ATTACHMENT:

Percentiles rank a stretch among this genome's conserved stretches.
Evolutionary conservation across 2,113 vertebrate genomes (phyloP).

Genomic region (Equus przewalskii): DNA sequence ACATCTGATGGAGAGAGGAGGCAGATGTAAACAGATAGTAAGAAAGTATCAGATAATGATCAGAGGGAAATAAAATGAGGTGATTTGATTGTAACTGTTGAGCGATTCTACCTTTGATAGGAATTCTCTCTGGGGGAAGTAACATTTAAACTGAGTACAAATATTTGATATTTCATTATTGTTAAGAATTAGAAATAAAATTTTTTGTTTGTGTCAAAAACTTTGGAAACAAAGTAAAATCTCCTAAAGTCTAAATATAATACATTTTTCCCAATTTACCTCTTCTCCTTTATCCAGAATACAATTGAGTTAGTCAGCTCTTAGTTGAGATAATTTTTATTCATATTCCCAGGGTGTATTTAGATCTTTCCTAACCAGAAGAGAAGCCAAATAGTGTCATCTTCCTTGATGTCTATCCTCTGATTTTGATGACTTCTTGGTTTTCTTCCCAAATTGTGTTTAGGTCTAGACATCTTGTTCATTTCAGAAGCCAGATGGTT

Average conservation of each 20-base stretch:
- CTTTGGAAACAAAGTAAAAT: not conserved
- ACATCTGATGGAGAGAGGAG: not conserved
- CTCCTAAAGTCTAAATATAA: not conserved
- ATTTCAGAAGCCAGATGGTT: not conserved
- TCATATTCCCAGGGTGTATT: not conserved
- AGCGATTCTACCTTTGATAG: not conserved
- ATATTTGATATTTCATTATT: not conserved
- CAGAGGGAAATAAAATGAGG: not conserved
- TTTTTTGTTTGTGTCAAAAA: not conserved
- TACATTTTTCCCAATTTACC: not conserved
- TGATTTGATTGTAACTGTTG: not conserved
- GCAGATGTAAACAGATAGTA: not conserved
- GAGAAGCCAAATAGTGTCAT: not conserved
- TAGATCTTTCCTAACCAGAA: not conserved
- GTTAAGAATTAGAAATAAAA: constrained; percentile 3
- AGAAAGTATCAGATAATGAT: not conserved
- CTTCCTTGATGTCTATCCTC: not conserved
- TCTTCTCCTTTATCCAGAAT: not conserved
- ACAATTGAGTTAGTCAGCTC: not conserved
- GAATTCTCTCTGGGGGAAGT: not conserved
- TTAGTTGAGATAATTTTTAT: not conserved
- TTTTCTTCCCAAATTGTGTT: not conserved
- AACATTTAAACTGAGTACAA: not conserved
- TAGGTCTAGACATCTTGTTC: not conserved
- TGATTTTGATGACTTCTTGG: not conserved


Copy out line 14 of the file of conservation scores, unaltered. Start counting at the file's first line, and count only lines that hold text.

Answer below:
- TACATTTTTCCCAATTTACC: not conserved